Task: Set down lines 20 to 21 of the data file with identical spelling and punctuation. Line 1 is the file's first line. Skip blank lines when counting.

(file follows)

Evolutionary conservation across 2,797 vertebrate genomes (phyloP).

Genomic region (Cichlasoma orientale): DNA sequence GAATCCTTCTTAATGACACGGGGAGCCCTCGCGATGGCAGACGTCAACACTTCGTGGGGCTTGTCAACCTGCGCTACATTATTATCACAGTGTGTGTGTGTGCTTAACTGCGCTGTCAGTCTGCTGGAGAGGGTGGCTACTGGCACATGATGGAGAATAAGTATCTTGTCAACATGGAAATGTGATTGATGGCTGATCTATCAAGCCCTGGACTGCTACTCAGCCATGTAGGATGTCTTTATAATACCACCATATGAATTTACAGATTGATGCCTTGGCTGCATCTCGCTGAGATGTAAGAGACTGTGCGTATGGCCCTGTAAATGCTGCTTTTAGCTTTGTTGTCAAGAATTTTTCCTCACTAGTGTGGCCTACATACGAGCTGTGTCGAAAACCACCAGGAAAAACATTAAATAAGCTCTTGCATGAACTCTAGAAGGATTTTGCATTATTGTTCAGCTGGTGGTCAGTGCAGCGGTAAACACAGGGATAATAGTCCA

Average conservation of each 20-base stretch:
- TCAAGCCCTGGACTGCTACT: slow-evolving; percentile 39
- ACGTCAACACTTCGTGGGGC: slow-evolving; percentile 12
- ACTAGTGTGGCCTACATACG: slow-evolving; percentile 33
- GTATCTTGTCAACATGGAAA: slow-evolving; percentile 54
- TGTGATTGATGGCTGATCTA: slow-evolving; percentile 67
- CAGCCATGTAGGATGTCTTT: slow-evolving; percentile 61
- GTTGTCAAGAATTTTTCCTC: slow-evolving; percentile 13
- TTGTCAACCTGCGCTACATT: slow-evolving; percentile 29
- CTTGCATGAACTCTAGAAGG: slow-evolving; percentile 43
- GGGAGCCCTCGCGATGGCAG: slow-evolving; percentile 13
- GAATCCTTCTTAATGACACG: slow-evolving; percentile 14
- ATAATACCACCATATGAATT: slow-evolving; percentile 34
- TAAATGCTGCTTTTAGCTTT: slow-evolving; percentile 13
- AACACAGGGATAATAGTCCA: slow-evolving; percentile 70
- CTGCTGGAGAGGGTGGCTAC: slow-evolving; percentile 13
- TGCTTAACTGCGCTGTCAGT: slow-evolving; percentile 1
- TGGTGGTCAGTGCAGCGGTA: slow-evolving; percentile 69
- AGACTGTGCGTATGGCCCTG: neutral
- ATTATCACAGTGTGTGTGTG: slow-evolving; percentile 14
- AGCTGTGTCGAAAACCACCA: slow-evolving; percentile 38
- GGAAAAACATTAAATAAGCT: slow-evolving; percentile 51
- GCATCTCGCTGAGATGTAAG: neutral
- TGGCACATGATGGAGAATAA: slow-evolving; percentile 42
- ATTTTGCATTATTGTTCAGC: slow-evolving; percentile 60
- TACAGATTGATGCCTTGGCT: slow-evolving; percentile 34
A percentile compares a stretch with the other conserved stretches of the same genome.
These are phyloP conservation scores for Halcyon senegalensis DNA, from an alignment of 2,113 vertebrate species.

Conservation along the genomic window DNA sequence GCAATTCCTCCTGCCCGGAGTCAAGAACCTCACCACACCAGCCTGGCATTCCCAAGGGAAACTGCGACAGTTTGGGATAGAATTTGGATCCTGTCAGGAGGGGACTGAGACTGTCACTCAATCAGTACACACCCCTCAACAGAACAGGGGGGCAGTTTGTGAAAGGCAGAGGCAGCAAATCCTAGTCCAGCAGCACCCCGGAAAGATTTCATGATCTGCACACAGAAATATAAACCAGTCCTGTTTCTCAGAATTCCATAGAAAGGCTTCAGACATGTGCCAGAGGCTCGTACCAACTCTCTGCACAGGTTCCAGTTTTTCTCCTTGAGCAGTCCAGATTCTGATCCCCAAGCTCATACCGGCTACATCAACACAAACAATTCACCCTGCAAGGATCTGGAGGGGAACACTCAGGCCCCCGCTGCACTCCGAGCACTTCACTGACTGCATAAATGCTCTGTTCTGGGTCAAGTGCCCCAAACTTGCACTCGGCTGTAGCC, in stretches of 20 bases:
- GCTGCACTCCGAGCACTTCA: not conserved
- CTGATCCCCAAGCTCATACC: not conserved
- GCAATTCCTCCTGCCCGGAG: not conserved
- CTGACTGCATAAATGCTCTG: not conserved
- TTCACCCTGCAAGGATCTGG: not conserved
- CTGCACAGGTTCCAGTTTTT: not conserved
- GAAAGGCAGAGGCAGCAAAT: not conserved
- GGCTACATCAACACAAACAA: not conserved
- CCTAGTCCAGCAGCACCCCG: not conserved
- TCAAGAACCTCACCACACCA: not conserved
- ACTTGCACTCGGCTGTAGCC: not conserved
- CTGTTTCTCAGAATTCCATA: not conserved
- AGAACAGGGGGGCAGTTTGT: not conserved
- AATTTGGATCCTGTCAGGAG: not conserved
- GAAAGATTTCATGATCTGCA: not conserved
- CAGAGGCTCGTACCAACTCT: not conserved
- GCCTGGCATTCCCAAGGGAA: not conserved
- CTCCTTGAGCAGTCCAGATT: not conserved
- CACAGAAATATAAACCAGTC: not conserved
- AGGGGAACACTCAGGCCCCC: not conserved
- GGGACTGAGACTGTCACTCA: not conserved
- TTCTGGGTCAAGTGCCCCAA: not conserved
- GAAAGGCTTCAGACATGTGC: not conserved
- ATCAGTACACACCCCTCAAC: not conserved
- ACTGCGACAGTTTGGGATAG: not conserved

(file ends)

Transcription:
- TGGTGGTCAGTGCAGCGGTA: slow-evolving; percentile 69
- AGACTGTGCGTATGGCCCTG: neutral